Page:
Slow, But Steady

Thanks to the long Labor Day weekend, the flow of housing and mortgage news was reduced to a trickle this week. That said, there were still a few news items worthy of mention.

Mortgage rates were one such item. They continued to ease this week, with the 30-year fixed-rate mortgage down roughly 10 basis points. This marked the second-consecutive week of noticeably lower rates, which, in turn, stimulated refinance activity.

It's no secret that refinances have plummeted this summer on rising interest rates. Should rates hold steady or continue to ease (no sure thing), we'd expect refinances to gain further ground. Our optimism is based on rising home-equity values, which are pulling more mortgage-indebted owners above water, thus enabling them to refinance their higher-rate loans.

Mortgage rates have easily dominated financial headlines over the past few months. Many market watchers have wondered aloud if rising rates will slowdown, if not derail, the housing recovery? (We wonder if we should still be calling it a recovery at this point?)

To be sure, there is reason for concern: Real estate firm Redfin reported in its Real-Time Homebuyer Survey that 63% of its respondents say rising rates are making it more difficult to buy a home.

We don't doubt that's true. But we think the main issue is still sluggish economic growth. We've frequently mentioned that rising interest rates wouldn't necessarily be bad if accompanied with higher economic growth (and job growth, in particular). If we go back a decade ago – when lending rates were 150-to-200 basis points higher than they are today – buying and financing activity was brisk. Not coincidentally, economic growth was also brisk.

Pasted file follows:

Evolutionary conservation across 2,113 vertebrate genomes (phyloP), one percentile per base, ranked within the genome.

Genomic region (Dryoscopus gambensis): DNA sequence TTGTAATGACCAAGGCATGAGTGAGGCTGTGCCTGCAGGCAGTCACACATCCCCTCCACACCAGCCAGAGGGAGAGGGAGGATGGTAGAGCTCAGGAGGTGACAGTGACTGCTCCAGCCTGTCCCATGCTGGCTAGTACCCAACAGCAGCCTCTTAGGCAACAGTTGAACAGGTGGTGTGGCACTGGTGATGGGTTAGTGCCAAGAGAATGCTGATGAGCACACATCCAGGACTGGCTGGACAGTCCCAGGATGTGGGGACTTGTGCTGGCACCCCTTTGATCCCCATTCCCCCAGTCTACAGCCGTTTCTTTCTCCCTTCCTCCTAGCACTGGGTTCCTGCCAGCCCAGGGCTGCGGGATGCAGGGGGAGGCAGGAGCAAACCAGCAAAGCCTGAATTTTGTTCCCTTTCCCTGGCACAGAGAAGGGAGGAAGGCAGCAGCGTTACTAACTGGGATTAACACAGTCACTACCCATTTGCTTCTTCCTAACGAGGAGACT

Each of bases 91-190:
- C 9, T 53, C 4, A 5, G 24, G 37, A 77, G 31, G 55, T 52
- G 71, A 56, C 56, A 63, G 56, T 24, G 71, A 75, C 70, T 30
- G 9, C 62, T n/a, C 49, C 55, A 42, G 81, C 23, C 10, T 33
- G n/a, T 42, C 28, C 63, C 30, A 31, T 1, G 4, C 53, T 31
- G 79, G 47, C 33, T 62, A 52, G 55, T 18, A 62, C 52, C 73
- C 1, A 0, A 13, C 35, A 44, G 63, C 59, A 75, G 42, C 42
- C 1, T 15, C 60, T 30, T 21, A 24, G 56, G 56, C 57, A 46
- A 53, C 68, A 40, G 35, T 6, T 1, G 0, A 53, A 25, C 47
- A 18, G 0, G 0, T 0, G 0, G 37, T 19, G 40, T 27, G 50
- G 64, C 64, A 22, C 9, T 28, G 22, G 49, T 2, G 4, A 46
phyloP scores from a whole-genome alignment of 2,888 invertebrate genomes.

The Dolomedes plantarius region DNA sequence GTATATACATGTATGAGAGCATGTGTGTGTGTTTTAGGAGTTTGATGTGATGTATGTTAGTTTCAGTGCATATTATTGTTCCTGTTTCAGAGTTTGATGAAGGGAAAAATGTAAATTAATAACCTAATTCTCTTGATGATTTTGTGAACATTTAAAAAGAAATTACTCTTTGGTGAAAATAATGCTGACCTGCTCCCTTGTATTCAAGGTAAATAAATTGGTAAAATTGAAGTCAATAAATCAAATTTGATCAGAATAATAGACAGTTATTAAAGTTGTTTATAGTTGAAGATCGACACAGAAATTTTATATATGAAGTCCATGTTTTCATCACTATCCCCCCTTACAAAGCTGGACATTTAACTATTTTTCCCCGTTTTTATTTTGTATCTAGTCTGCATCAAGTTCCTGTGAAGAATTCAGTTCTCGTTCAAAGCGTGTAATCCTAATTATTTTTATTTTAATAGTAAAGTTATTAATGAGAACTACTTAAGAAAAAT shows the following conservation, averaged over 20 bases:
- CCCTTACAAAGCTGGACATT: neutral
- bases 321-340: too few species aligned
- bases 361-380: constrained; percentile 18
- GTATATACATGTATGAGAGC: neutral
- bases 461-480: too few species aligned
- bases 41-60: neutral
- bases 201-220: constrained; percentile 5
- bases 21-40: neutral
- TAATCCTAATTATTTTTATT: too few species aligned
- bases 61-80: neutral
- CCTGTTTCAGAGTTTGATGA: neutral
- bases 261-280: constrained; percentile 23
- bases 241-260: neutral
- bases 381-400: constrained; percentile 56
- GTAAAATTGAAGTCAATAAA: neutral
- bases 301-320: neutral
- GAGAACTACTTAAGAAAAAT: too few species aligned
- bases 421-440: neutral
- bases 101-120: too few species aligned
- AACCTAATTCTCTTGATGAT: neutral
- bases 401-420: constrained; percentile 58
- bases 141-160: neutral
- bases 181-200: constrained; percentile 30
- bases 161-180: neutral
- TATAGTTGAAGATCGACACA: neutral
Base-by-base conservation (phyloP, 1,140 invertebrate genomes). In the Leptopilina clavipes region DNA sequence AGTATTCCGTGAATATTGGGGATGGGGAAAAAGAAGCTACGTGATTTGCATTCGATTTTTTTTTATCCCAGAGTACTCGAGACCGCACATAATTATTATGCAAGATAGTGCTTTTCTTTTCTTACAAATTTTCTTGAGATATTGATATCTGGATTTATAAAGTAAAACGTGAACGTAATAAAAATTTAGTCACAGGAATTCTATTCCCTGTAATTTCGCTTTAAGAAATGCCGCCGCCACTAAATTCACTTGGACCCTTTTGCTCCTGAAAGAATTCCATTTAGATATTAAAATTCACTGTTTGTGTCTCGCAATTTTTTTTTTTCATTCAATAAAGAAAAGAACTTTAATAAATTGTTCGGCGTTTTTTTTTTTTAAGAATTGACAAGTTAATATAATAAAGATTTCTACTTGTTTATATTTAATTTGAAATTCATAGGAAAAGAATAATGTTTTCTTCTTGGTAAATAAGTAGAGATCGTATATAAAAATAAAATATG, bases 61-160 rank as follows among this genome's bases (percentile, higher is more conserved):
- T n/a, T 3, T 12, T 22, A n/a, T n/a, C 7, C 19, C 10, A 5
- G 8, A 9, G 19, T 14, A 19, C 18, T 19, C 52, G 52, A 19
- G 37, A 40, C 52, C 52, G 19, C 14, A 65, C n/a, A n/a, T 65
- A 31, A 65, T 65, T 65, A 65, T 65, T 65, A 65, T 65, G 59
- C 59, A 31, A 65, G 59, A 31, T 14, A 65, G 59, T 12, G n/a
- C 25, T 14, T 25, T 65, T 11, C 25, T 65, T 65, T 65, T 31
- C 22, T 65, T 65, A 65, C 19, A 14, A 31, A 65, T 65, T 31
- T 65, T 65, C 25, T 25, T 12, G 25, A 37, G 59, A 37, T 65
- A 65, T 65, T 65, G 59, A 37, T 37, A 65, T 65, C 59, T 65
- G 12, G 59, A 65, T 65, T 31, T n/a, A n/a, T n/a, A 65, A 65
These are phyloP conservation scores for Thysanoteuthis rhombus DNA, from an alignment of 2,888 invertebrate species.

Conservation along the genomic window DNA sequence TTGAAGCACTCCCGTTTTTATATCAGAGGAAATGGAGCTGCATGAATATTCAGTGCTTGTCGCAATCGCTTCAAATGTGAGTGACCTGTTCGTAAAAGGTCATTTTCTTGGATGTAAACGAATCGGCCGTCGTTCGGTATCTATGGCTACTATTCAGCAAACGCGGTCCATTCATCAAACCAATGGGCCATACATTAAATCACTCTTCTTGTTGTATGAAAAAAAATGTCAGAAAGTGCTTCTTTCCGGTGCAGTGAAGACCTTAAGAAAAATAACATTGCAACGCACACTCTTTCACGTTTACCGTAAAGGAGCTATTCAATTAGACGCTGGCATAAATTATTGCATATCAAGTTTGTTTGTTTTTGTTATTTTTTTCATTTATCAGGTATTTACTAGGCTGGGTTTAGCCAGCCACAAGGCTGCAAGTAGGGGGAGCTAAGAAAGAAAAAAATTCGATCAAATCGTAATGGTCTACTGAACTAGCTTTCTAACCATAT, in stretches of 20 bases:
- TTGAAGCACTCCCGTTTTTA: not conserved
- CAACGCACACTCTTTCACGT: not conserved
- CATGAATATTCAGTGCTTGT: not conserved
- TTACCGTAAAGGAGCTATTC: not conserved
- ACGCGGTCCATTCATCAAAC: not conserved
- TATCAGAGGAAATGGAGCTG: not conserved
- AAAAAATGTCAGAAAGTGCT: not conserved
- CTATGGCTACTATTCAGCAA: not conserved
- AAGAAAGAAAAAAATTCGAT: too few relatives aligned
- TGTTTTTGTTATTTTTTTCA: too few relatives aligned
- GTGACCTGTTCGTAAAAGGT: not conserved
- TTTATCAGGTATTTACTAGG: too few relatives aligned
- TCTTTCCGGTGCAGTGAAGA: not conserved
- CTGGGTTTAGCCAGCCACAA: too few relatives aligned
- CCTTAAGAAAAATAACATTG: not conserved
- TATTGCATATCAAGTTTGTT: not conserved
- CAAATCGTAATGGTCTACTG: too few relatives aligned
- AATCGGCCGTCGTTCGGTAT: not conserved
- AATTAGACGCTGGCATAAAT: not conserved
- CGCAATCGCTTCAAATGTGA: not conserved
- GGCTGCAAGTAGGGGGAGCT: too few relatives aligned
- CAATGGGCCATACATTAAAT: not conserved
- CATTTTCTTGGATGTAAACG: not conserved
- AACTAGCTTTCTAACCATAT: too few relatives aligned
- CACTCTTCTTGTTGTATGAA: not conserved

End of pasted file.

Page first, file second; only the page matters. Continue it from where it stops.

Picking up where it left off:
Unfortunately, today we've got higher interest rates and economic growth still hasn't fully kicked in. This is another reason we remain unconvinced that Federal Reserve tapering of Treasury notes and bonds and mortgage-backed securities is imminent. Our skepticism suggests to us that mortgage rates are unlikely to move materially higher in the near term.

Another topic we've frequently hashed over is market composition. Specifically, the need for the housing market to be driven more by owner-occupied buyers instead of investor/landlords.

We have nothing against investors or landlords, but a normalized healthy housing market is driven by the owner-occupied buyer. We say that because communities composed mostly of owner-occupied buyers tend to be more stable and better maintained than communities of renters.

A new research paper from the University of North Carolina at Chapel Hill underscores our contention. In particular, the paper focuses on the adverse effects of “renter's disconnect,” which includes less property upkeep, fewer property improvements, and more aloofness with neighbors. None of these are conducive to rising property values.

The good news is we're seeing a return to a more normalized market: Despite talk of the United States becoming a nation of renters, surveys from Fannie Mae, Freddie Mac, and other sources point to a populace that overwhelming wants to own. That's good news that ensures housing will remain an important economic driver for years to come.

Courtesy of Jessica Regan.

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